On this day, 26th July in 1469, a fierce battle was fought in the fields around the tiny hamlet of Edgcote in Northamptonshire. It was one of the many violent conflicts in the protracted civil war known as the Wars of the Roses, but this time the defeat of the royalist army spelled disaster for England and led to the capture of the king himself. Yet it might all have been avoided and the outcome very different if two armies on the same side had got on a bit better. It’s a little known battle with a good story, and when I discovered that one side most likely made their advance from the very village where my mum lives, I decided to mark the battle’s anniversary with a 10-mile walk to see where it all happened.
My historical hike started in the pretty village of Mollington near Banbury and wound around the undulating landscape of North Oxfordshire and Northamptonshire to end up in the pub opposite my mum’s house in Thorpe Mandeville. Our route took in part of the 20-mile Battlefield Trail that links three sites across the area. Two of these battles – Edgehill and Cropredy Bridge – featured in the 17th century Civil War and are fascinating in themselves, but today my focus was on the last stop on the trail, the scene of a disastrous medieval clash.
From Mollington we set off across the rolling fields, and soon we were high enough to look ahead towards our destination, just a tiny point somewhere in the far distance. It always amazes me how far you can travel on foot in a relatively short time, and what a wonderful tonic some fresh air and a simple break from the modern world can be. So having shaken off the shackles of 2020 deep in the tranquil countryside, I breathed a welcome sigh of relief and walked onwards to the past.
The first stop was 1644, where we had a short break in the lovely village of Cropredy for lunch. It was here that parliamentarians and royalists clashed around several crossing points of the River Cherwell, and although the outcome was indecisive it proved to be a major setback for the parliamentarian cause. After reading all about it, it was time to press on. We left Cropredy along a pretty stretch of the Oxford canal before following the trail along winding lanes and rolling fields, walking further back in time to the site of a medieval royalist defeat.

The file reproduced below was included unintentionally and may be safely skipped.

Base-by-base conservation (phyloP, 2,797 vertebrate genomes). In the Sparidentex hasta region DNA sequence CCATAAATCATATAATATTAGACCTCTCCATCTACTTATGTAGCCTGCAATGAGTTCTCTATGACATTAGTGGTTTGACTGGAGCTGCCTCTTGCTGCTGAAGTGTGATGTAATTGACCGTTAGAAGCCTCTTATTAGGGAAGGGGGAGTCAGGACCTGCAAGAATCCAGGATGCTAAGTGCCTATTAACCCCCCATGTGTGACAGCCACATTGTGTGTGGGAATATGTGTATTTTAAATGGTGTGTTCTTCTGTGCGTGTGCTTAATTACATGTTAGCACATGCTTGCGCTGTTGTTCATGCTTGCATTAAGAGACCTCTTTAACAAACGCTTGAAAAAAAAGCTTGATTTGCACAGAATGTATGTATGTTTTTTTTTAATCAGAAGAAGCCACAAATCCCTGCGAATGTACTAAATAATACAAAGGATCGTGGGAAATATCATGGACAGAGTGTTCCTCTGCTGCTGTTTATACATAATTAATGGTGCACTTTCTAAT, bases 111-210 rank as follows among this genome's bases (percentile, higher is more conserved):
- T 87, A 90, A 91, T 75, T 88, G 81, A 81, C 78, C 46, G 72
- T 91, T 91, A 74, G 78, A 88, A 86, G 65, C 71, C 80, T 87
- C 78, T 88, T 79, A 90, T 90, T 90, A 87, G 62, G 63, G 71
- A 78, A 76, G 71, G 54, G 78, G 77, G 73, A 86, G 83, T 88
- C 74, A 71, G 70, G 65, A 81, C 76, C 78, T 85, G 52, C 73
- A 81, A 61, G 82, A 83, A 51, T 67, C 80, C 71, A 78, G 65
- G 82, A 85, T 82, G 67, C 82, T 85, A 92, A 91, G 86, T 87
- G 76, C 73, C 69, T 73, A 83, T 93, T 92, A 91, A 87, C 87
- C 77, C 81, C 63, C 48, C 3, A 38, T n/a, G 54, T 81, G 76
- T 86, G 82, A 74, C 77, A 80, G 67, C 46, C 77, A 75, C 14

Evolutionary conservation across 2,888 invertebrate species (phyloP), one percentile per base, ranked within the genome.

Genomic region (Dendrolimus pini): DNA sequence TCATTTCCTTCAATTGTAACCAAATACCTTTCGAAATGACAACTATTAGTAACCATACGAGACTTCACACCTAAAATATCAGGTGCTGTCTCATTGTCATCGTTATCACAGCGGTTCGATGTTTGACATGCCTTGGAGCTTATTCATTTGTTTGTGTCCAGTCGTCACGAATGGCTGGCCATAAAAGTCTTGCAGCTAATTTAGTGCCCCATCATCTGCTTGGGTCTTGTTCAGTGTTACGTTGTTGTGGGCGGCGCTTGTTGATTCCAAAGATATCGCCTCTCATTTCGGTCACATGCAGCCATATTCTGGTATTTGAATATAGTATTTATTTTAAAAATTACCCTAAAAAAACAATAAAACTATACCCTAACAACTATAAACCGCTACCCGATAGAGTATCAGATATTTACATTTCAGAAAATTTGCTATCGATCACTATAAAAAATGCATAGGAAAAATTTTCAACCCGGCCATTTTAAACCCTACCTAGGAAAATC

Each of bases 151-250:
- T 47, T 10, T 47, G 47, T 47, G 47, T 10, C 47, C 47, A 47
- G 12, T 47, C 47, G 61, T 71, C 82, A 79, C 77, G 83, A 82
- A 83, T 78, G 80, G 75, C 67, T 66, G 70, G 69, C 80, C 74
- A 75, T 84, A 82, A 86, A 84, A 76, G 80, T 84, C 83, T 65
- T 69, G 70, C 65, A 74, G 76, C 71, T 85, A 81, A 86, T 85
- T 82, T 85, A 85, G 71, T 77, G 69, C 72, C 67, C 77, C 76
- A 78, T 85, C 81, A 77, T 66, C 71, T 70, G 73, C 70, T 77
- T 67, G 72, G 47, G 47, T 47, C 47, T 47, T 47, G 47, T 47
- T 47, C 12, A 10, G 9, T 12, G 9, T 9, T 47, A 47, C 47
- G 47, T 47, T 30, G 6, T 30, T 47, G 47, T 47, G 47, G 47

The Wars of the Roses is rather aptly named, being a particularly tangled and thorny period in British medieval history. This brutal fight between two branches of the Plantagenet dynasty for the prize of the English crown lasted some thirty years until the red rose of Lancaster triumphed when Richard III was killed at Bosworth in 1485. It’s the stuff of sagas; a bloody conflict that divided families during a time of treachery and shifting alliances, when the time-honoured rules of chivalry gave way to the merciless slash of a sword. The battle of Edgcote came around half way through the period, sparked by a rebellion against King Edward IV by a mysterious figure from the north calling himself Robin of Redesdale. The most likely candidate for Robin is Sir William Conyers, a kinsman of the most powerful noble in the land, Sir Richard Neville, Earl of Warwick, otherwise known as the Kingmaker. Having helped Edward to the throne in 1461, by 1469 Warwick had turned against the king, and it was he who secretly orchestrated the uprising in the north in a bid to topple Edward.